Questions and Answers for Study Permits
In this article, I will address popular questions and answers for study permits in Canada, as there are several different circumstances that can arise for students. Additionally, this will also assist you in understanding what a study permit entails. A study permit is an official document intended for foreign nationals to permit them entry into Canada to pursue an education. It was created to give foreign nationals an opportunity to further their higher education and future careers through a recognized Canadian educational institution. If you feel as though you would be eligible to apply for a study permit, I suggest you read our article on “How to Apply for a Study Permit” before reading this question and answer article. This article is intended to clarify any misunderstanding or confusion with regards to study permits in Canada.
Q: I would like to pursue studies for less than six months in Canada. Am I required to obtain a study permit?
A: No, you are not required to obtain a study permit in Canada if you are planning on studying for less than six months. In other words, you do not have to obtain a study permit and you can study in Canada so long as your program or course is less than six months and you will complete the program or course within the authorized stay period in Canada. Keep in mind, even if you are studying for less than six months, it is best to apply for a study permit, in case you are unable to complete the intended course or program or if you choose to want to study longer.
Q: How long does it usually take to process a study permit application? I’ve been waiting for what seems like forever!
A: This may be the case for many foreign nationals applying for a study permit. The reason behind this is because processing times for study permit applications vary depending on the country you are applying from. This is the case whether you apply online or by paper. Thus, it is very important to consistently check the Citizenship and Immigration Canada (CIC) website for the processing times for your specific country, especially if you have been waiting for a while. CIC consistently updates the processing times as well so it’s best to check often.
Q: I have received a POE letter – what does this mean?
A: A POE letter, which stands for Port of Entry letter of introduction, is a letter that you receive from Immigration, Refugees and Citizenship Canada (IRCC) once you have been approved for a study permit in Canada. This letter can often also be referred to as an Introduction or Introductory letter. Keep in mind, this letter of introduction is not your study permit. You must provide this letter to the Immigration officer upon entry into Canada and they will proceed to give you the study permit document.
Q: Will I get a refund if Citizenship and Immigration Canada (CIC) refuses my study permit application?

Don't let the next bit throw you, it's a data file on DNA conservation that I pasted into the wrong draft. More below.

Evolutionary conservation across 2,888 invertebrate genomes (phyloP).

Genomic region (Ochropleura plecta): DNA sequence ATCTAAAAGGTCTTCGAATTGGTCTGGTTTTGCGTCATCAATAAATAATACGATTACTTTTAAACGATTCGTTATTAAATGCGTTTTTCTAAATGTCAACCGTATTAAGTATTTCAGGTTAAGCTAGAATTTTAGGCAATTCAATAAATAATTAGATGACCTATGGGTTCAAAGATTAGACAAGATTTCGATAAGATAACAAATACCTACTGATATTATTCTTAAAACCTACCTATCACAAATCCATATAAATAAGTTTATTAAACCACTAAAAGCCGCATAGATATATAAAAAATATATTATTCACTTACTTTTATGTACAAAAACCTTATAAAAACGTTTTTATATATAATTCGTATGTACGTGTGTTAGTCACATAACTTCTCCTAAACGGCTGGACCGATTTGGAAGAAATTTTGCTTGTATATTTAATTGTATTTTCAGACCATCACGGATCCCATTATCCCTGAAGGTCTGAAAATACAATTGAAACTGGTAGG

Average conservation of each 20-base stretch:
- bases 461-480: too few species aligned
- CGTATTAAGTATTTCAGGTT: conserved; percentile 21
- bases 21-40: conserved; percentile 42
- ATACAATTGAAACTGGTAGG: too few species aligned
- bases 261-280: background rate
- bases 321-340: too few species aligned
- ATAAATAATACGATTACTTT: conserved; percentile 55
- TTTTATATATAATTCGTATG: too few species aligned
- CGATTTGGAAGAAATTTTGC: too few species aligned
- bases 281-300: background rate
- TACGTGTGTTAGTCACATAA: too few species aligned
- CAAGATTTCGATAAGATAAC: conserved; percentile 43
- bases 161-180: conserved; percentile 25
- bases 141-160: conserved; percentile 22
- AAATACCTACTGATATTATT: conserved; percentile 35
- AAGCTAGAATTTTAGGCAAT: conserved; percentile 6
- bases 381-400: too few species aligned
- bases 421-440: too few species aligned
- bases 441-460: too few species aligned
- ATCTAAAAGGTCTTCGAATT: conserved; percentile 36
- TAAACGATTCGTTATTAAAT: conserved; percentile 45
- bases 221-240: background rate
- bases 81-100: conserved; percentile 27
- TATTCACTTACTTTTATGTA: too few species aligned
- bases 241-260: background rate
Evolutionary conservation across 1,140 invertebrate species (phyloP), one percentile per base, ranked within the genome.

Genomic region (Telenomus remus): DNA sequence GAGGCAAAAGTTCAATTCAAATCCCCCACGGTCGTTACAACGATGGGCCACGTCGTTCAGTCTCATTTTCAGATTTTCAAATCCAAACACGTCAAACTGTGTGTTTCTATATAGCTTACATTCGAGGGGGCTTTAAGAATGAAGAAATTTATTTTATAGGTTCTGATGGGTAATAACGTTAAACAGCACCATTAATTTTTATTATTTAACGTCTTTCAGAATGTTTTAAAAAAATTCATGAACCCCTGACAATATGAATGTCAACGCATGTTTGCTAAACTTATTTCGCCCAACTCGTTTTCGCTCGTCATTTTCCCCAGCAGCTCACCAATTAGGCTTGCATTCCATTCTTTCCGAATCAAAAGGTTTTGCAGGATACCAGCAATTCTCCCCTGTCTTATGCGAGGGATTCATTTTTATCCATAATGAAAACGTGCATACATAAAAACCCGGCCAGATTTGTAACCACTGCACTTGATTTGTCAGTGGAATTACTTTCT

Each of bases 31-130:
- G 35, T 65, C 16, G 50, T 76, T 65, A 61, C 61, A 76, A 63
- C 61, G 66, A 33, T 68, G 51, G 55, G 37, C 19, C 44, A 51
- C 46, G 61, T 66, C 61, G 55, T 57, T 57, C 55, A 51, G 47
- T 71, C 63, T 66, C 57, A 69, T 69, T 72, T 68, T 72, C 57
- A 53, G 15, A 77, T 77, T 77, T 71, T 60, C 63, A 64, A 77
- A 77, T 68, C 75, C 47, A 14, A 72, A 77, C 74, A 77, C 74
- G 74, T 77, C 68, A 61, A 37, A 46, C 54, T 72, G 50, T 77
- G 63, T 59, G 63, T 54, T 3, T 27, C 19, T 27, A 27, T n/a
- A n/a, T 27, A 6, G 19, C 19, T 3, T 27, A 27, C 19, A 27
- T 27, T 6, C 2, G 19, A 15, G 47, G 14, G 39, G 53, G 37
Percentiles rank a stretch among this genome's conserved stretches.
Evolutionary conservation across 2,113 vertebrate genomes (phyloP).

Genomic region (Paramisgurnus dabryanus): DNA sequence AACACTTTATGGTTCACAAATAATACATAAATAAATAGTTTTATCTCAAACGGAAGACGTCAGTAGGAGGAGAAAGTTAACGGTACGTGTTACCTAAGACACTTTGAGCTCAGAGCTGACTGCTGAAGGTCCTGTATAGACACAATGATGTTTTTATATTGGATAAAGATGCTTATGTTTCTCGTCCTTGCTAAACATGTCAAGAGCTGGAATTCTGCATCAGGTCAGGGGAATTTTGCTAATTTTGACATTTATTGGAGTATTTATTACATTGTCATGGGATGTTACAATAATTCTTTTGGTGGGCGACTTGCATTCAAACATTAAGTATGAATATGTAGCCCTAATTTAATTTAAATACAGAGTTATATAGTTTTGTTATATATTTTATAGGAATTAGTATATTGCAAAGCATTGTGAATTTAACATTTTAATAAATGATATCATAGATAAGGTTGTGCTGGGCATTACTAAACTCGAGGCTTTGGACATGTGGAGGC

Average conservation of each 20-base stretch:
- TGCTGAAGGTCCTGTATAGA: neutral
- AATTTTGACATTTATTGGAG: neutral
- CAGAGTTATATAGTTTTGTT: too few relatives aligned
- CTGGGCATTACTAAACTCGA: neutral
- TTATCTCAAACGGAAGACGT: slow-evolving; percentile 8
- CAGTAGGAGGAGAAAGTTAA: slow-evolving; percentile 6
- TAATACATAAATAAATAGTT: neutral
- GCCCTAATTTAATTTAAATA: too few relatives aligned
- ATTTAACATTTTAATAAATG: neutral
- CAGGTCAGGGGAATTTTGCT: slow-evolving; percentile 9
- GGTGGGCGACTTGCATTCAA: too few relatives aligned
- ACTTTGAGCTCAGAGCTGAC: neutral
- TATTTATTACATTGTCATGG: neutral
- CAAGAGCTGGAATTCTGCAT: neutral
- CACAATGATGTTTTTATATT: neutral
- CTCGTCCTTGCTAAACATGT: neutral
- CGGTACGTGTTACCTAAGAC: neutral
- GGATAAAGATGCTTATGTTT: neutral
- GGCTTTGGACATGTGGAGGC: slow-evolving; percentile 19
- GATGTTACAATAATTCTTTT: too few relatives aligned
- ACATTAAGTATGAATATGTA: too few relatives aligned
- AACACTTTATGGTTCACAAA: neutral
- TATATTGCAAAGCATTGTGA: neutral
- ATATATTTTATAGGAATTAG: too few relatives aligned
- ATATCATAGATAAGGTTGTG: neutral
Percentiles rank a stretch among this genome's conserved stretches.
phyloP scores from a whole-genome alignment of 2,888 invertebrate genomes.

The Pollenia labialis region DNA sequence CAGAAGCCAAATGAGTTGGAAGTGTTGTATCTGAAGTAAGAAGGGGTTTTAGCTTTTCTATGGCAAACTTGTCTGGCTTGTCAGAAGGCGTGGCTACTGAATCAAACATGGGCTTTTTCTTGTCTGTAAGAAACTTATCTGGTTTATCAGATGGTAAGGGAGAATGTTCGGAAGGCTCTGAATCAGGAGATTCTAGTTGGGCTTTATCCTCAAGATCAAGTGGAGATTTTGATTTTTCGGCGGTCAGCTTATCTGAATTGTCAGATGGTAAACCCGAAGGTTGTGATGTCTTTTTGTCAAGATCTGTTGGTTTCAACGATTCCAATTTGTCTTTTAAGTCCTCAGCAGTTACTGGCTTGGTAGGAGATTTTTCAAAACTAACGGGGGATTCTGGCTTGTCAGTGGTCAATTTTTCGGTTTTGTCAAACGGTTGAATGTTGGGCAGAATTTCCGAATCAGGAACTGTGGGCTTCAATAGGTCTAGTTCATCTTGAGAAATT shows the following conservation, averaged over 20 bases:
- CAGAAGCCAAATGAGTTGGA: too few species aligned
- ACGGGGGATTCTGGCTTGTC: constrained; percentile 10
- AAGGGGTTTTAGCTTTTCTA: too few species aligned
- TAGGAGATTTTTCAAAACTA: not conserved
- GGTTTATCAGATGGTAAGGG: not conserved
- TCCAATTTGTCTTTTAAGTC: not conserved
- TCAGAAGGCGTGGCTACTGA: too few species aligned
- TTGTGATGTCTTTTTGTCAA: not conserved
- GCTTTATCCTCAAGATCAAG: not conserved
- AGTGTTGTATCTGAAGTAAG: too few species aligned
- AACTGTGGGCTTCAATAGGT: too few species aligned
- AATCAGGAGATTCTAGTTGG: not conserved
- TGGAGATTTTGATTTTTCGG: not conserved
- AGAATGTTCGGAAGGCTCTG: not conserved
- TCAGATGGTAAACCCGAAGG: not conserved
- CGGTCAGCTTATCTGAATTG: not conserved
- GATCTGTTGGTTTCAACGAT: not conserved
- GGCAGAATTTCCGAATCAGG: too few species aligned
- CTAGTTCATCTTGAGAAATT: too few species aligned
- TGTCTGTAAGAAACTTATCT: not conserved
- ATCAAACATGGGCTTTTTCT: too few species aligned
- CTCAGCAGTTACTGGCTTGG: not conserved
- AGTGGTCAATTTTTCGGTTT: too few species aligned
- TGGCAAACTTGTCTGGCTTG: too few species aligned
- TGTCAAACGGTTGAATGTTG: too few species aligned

A: Unfortunately, no. They will not issue a refund if they refuse your study permit.
Q: If I came to Canada as a visitor, am I allowed to study?
A: Yes, depending on how long you are intending on studying for. If you plan on completing a course or program within less than 6 months, you will not require a study permit to study in Canada. However, if you plan on attending a recognized educational institution for more than 6 months, then you will need a study permit to study in Canada. For more information on eligibility requirements for study permits, please see our article “How to Apply for a Study permit.”
Q: There has been a strike at my recognized educational institution and I cannot continue my studies. What does this mean for my study permit and my stay in Canada? Please help!
A: This is a very important question to ask, especially with the recent strike that affected most colleges in the Greater Toronto Area. Unfortunately, strikes are completely out of your control. Thankfully, your status in Canada and as a study permit holder should not be affected because of the strike. Furthermore, because of the strike, you will:
- Not be penalized because you cannot continue your studies during this time
- Be able and eligible to work off-campus for up to twenty hours a week, if your study permit allows you to work in Canada
- Be able to work full-time during regular scheduled breaks, such as Christmas and reading week, if the strike continues during this time, AND
- Continue to be eligible for a Post-Graduation Work Permit
It is important to note that you must still have valid status in Canada in order to return to your program or course after the strike has been resolved. Therefore, should you need to apply to extend your study permit during the strike, it is highly suggested to obtain a letter from the registrar of your recognized educational institution indicating and confirming that the strike has halted you from attending the school and continuing your studies.
Contact Akrami & Associates
Should you have any further questions or feel confused or unclear about how to apply for a study permit in Canada, it is important to ask all questions you may have and discuss your concerns. By talking to immigration professionals about your concerns, this will ease your worries and assist with the study permit application process. Study permit applications are difficult to pursue on your own, especially if you are unfamiliar; therefore, it is highly recommended that you seek out professional and experienced help before attempting to apply. Here, at Akrami & Associates, we work and have experience with many different immigration issues. We have helped many of our clients enter Canada as study permit holders and they are now enjoying their Canadian education. If you believe that you may be eligible to apply, please feel free to contact Akrami & Associates at our office at 416-477-2545 for more information or if you would like to book a consultation with an immigration professional for more advise.
With Akrami & Associates, there is always a way!